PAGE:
The U.S. Department of the Interior announced yesterday morning that exploratory oil drilling off Alaska and deep water drilling in the Guld of Mexico will be suspended due to safety concerns. The White House also said it has cancelled a drilling lease off the coast of Virginia. Fearing another spill like the current disaster in the Gulf of Mexico, officials cited a need for further environmental reviews and evaluations of nation-wide emergency response capabilities.
As the oil leak continues, many of us feel helpless to mitigate the ecological impact of the spill. But this is just the beginning of the cleanup efforts and there is plenty that can be done right now. Here is the breakdown of what is currently being launched regarding response efforts for the Gulf oil spill, and what we can do to contribute.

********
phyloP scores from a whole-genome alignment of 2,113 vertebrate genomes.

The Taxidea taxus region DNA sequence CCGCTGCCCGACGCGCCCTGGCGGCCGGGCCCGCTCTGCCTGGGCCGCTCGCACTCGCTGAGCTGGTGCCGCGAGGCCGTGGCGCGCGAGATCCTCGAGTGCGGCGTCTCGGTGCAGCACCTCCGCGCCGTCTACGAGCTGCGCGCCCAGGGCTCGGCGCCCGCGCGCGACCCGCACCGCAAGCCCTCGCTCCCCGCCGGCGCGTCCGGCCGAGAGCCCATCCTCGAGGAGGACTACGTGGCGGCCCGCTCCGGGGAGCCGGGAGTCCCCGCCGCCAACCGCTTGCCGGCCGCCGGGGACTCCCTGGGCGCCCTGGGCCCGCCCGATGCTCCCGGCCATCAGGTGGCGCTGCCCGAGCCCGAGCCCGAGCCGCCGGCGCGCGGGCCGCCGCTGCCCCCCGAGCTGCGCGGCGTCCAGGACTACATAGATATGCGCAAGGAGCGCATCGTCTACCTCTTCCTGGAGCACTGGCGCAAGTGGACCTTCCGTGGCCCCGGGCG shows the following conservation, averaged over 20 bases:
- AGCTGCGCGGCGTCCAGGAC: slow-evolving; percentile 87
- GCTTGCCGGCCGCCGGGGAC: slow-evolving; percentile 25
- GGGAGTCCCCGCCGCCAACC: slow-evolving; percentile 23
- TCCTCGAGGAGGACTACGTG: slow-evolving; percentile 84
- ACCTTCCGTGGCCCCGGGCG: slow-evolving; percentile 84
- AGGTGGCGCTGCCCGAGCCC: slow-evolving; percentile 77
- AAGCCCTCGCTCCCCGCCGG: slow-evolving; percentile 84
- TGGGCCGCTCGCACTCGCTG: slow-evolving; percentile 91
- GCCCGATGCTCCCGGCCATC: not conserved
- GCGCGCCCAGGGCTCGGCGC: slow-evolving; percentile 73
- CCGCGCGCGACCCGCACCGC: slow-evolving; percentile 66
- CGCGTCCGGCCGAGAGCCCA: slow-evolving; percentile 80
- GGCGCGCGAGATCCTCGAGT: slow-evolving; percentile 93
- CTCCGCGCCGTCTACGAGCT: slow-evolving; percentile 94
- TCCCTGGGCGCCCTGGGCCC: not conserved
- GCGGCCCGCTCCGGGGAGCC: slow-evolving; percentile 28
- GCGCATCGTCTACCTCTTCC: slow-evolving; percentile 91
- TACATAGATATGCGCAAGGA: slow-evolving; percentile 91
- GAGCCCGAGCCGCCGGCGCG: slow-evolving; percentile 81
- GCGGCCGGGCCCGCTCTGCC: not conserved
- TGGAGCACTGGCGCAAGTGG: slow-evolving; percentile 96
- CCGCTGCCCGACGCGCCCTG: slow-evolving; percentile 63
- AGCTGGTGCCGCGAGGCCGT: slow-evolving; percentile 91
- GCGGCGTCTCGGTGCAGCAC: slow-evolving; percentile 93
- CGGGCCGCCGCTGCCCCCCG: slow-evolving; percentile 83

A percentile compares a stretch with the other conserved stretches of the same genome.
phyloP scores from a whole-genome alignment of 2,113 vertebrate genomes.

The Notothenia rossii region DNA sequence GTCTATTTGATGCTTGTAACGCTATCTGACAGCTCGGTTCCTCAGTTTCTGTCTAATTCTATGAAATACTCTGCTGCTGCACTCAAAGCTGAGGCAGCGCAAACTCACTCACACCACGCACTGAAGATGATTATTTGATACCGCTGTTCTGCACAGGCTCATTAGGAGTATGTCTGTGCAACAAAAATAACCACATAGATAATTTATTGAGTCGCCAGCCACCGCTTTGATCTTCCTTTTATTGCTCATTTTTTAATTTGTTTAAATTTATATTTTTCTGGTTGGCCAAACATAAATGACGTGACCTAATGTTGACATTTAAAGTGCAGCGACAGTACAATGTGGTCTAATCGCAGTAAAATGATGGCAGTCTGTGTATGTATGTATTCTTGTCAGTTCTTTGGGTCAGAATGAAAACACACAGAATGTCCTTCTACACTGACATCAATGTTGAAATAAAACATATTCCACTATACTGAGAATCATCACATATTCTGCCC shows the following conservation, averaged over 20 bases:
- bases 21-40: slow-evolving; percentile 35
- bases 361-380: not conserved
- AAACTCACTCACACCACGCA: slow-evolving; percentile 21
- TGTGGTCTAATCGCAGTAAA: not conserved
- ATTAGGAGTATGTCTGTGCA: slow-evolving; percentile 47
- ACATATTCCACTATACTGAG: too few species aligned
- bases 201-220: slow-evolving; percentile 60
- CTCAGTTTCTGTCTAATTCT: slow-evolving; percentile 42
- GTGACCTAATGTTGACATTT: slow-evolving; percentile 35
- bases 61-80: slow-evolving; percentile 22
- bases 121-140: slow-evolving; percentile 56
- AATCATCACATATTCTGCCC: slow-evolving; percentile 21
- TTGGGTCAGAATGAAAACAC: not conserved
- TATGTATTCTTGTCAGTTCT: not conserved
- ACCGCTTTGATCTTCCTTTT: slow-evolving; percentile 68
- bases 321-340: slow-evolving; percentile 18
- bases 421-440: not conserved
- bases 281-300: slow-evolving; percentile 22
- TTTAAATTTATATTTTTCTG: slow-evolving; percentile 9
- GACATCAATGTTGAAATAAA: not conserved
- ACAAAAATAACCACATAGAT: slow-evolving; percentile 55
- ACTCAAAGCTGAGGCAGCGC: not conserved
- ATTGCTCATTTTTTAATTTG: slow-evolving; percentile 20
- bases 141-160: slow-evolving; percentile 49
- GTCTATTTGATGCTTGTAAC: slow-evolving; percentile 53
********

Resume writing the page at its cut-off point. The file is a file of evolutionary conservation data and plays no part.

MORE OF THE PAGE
Last month, Obama surprised conservationists when he added plans to expand off-shore drilling to his energy policy in an effort to sway votes in Congress. Then—just as both sides rose to debate the issue—the Deepwater Horizon oil rig exploded. This morning several democratic senators joined a Capitol Hill press conference.
An oil slick originating from a rig about 130 miles southeast of New Orleans, which is dumping oil into the Gulf of Mexico at a rate of approximately 25,000 barrels per day, is drifting toward the Alabama, Florida and Louisiana coasts, and scientists are still assessing the ecological impact that will result. In the Q&A below, three members of the Ecological Society of America’s Rapid Response Team discuss the current and possible future damage of this spill and the effects it could have on the Gulf region.